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Supreme Court of the United States Denies Trump Hearing on DACA

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Carmen Cornejo
Written by Carmen Cornejo

In an expected move, the Supreme Court of the United States (SCOTUS) denied the Trump administration a hearing on the DACA challenge, leaving the lower court’s decision in place and allowing the Deferred Action for Childhood Arrivals to continue for individuals already in the program, temporarily.

The decision against the Trump administration, which sought to phase off the program starting March 5, 2018, is welcome news for immigrant youth in the programs, who would have lost their work permits and protection against deportation.

The California DACA case can now go to the 9th Circuit Court of Appeals.

Trump’s Solicitor General Noel Francisco had taken the unusual step of taking a California federal judge’s decision directly to the Supreme Court of the nation, bypassing the appellate court, as if it were an issue of national security, foreign affairs, or a serious issue on the separation of powers.

That type of bypass has taken place only a few times in a century, according to Karen Tumlin, legal director for the National Immigration Law Center and the NILC Immigrant Justice Fund.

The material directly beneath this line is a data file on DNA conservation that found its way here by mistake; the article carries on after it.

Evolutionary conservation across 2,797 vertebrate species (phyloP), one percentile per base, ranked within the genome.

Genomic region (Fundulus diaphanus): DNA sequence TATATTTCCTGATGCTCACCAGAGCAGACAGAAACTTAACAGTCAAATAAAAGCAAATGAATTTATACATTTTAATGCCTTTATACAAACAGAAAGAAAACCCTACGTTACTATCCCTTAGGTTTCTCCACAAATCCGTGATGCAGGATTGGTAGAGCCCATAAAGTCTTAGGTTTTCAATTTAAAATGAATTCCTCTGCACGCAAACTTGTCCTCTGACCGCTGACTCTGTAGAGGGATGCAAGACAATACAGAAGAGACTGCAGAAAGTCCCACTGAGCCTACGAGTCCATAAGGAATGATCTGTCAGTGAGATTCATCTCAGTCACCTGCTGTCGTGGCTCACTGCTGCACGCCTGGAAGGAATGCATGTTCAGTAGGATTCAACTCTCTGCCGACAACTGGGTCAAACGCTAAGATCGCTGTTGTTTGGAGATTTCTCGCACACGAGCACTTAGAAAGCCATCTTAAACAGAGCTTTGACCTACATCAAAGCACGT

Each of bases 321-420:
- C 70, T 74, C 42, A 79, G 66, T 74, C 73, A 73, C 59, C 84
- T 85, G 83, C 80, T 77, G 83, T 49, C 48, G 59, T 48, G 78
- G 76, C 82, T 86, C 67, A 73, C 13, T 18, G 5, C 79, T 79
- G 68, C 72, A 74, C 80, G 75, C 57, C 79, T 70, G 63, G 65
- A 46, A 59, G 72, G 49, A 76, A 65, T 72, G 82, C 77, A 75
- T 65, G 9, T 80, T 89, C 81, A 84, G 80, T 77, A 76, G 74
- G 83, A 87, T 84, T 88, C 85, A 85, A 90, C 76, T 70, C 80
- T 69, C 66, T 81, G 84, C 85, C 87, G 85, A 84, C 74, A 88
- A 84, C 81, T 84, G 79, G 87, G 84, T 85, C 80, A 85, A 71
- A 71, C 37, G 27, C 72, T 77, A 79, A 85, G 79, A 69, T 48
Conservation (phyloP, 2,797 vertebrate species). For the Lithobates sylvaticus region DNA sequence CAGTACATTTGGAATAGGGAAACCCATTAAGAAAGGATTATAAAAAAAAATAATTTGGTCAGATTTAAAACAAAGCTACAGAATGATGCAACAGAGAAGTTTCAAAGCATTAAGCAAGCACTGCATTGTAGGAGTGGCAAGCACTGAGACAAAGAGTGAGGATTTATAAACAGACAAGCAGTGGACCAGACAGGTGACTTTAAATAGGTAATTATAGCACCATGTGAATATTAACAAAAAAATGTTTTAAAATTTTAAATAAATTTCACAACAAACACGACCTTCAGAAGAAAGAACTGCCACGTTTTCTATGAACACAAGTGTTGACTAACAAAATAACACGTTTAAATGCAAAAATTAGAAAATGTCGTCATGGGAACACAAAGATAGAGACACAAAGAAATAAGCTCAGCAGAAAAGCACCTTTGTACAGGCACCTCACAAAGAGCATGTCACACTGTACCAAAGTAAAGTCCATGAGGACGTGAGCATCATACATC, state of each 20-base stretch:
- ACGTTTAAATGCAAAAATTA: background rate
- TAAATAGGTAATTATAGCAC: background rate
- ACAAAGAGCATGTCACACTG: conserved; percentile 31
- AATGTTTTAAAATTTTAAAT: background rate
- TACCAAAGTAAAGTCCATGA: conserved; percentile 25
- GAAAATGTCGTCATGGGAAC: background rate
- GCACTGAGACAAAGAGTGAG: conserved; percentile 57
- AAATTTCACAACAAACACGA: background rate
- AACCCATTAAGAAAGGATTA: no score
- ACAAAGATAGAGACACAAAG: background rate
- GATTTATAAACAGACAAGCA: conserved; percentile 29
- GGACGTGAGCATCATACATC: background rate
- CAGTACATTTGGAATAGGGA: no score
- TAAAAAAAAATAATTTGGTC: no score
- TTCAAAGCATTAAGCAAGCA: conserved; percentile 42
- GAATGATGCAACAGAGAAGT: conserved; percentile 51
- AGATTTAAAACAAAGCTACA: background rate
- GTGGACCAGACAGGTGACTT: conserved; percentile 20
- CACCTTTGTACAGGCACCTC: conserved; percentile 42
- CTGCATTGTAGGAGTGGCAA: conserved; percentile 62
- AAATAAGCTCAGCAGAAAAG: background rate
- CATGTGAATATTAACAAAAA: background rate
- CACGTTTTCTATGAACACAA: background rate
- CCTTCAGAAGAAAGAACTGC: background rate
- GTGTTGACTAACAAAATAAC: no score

Today’s decision by the SCOTUS eases pressure on Congress to quickly bring about a legislative solution. Congress has been unable to come up with a bipartisan solution for the DACA-DREAMers, in part due to high demands imposed by Trump. These demands include more than $25 billion for the border wall, the elimination of the visa lottery and limits to the family reunification program.

The court denied the government’s request that it hear the case without prejudice.

“It is assumed that the court of appeals will proceed expeditiously to decide this case,” the Supreme Court said in its comments this morning.

Karina Ruiz, president of the Arizona DREAM Act Coalition, stated her relief but also her frustration. “We are still worried because no new DACA applicants are being accepted. These are lives on the line. Families are at risk of being separated. Congress cannot ignore the urgency to protect those who would qualify for a Dream Act but couldn’t get protection under DACA, especially in this litigation phase.”